Introducing Myself To South Asian Indian Diabetes

Gadi Sagar temple on Gadisar Lake, Jaisalmer, Rajasthan, India

Gadi Sagar temple on Gadisar Lake, Jaisalmer, Rajasthan, India

“Asian Indian” as opposed to American Indian, aka Native Americans.

Since I have a number of blog visitors from India, I decided I need to know more about Indian diabetes. I started by reading “The current sate of diabetes mellitus in India.” I looked at a few other things, too, thanks to the Internet. Here are a few facts and issues:

  • India has at least 32 million diabetics (most of whom have type 2 diabetes); it’s the country with the most diabetics (data from 2000)
  • The population of India is 1.28 billion
  • By 2030, diabetics in India may number 79 million
  • The prevalence of diabetes in urban centers is perhaps 9% of the population; higher in southern locales, lower in the north
  • Indians tend to see type 2 diabetes at much lower BMIs compared to Western populations
  • India is rife with diversity: genetic, cultural, linguistic, socio-economic, among others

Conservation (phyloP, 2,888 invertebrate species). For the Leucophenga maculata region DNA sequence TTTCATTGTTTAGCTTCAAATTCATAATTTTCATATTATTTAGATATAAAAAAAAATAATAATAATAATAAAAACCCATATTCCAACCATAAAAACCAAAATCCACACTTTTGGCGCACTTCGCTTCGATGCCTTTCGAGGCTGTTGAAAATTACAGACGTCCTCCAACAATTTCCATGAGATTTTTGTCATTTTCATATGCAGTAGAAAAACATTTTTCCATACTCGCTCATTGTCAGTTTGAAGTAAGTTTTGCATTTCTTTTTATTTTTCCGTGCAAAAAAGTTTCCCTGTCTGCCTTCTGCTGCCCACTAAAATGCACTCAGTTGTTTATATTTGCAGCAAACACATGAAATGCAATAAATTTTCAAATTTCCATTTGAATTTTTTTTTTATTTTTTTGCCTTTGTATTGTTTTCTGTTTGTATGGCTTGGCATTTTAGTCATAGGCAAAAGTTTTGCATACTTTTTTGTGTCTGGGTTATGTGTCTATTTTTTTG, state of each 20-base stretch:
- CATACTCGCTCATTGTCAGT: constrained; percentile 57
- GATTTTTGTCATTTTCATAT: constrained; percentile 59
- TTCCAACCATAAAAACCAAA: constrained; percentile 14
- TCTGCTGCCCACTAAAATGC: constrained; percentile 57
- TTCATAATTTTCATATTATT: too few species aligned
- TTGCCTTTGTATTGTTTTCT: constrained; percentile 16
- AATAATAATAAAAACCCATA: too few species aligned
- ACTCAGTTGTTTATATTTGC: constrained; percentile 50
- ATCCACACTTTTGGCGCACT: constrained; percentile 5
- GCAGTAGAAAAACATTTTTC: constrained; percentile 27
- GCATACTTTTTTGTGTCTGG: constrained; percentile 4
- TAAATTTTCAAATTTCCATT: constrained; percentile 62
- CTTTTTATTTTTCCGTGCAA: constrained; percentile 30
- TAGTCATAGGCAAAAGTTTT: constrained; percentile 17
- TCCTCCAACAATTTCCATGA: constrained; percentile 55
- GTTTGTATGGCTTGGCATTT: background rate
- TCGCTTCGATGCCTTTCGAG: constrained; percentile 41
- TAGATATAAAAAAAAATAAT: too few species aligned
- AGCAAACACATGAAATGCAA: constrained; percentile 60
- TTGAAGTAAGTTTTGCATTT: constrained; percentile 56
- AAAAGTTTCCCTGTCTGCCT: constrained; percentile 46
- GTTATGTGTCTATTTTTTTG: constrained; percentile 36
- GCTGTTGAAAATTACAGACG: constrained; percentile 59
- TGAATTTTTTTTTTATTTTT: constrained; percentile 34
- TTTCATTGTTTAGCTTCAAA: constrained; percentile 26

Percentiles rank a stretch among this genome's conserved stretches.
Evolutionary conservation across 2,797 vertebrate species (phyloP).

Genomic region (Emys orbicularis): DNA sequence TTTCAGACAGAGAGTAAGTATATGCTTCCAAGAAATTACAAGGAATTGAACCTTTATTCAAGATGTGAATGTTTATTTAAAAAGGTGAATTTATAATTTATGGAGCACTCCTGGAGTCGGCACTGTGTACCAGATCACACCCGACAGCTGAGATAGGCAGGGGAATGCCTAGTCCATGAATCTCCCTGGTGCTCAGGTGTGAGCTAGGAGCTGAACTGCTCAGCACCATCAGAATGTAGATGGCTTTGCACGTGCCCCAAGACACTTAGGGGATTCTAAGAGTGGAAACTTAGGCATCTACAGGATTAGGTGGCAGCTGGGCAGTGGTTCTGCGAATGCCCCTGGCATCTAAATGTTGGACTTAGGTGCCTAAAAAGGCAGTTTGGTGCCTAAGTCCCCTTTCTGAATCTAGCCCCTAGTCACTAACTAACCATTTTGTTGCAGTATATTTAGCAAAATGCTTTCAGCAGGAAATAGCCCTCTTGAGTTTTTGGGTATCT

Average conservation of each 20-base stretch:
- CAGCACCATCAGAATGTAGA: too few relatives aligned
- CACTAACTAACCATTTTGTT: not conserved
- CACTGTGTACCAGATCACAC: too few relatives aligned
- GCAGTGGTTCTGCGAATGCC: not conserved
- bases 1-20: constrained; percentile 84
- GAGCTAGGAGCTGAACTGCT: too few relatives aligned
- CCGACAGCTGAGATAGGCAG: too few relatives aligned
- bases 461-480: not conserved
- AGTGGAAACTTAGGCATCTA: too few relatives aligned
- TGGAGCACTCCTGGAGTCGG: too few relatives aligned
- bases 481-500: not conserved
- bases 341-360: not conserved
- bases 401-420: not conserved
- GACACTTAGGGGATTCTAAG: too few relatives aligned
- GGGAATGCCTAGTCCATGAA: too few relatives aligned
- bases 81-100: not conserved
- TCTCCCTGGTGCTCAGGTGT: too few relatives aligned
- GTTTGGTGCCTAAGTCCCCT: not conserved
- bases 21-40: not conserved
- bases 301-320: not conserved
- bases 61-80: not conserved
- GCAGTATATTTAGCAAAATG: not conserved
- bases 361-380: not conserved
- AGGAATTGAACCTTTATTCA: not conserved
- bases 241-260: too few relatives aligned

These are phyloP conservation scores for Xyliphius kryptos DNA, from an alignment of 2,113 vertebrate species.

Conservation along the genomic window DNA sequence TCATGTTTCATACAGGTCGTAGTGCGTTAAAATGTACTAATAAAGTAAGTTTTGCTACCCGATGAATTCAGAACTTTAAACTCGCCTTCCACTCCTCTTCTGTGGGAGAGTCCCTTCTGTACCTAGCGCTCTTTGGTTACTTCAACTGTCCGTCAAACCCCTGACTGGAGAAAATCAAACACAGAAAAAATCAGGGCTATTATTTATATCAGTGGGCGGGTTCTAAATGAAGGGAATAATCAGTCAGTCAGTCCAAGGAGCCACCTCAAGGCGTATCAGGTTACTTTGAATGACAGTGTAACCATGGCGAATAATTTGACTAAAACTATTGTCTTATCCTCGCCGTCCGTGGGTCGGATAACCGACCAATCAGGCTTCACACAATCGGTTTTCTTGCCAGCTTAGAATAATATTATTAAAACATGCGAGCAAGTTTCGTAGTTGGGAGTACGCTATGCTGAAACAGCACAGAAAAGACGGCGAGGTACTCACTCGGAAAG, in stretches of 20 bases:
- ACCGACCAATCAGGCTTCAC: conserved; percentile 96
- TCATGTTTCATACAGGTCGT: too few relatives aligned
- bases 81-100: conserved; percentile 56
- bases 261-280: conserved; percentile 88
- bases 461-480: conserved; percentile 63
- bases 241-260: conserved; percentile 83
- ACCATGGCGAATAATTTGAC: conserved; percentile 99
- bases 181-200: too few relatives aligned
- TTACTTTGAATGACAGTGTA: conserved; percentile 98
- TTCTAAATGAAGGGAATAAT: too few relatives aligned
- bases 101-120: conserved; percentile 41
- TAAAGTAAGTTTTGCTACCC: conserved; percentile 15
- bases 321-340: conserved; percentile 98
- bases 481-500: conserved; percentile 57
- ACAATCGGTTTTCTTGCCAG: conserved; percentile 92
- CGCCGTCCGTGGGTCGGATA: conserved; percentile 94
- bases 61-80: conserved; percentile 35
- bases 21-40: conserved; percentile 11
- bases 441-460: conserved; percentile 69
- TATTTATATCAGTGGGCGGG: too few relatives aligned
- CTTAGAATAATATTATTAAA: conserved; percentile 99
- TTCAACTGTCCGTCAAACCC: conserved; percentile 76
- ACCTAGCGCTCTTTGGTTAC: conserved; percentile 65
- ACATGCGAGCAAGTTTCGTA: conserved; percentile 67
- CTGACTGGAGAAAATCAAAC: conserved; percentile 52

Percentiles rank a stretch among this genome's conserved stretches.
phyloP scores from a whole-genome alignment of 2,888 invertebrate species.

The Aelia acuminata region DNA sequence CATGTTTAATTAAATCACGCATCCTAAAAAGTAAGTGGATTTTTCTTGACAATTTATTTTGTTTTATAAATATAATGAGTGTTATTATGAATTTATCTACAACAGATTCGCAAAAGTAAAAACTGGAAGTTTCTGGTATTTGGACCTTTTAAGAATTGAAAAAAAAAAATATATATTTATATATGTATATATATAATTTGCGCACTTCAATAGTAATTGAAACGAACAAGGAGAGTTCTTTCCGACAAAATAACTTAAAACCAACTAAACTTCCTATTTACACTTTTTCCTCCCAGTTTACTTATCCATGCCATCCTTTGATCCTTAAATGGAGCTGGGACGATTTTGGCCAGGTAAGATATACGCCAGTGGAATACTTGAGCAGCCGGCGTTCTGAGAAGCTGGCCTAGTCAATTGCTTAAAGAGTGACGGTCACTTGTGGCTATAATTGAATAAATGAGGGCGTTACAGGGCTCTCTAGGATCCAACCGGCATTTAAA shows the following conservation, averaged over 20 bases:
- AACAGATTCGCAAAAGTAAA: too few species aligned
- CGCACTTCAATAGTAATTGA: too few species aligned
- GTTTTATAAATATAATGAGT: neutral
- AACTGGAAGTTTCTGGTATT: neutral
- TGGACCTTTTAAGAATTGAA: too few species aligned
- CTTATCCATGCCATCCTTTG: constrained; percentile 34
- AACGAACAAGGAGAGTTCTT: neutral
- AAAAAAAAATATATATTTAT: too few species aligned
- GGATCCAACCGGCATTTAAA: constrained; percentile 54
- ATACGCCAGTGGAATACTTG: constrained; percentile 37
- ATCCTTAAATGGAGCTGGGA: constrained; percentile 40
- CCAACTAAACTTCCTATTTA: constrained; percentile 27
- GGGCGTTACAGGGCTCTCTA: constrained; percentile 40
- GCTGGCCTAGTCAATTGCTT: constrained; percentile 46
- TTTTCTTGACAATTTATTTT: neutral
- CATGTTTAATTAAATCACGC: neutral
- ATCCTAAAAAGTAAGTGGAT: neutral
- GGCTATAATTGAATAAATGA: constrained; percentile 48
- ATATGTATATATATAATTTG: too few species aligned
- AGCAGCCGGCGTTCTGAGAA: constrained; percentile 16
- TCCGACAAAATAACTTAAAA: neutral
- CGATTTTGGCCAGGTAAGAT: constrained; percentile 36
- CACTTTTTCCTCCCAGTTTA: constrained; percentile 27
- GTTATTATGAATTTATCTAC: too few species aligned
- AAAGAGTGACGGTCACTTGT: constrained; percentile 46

• Poverty—or at least lack of affluence—is a major stumbling block to diagnosis, treatment, epidemiologic study, clinical research, and intervention
  • Vegetarianism is more common than in the West
  • I need to learn more about Indian cuisine and foods such as jowar, chappathis, and chana dal (aka Bengal gram dhal), to name just a few
Indian woman cooking chapati

Indian woman cooking chapati

It’s clear to me that I cannot assume that Indian type 2 diabetes is the same type 2 disease I treat here in Scottsdale, Arizona, an overwhelmingly non-Indian population.  If it’s not the same disease, the optimal treatment may be different. I hope to learn more about Indian diabetes over the next year.

Steve Parker, M.D.


Filed under India

2 responses to “Introducing Myself To South Asian Indian Diabetes

  1. Cathy

    You should definitely check out the book and the blog by Dr. Ronesh Sinha. He treats South west Asians in Silicon Valley and his wife is a pediatrician. His blog is SouthAsianHealthSolution and his blog is the same name. You and he should have a lot in common.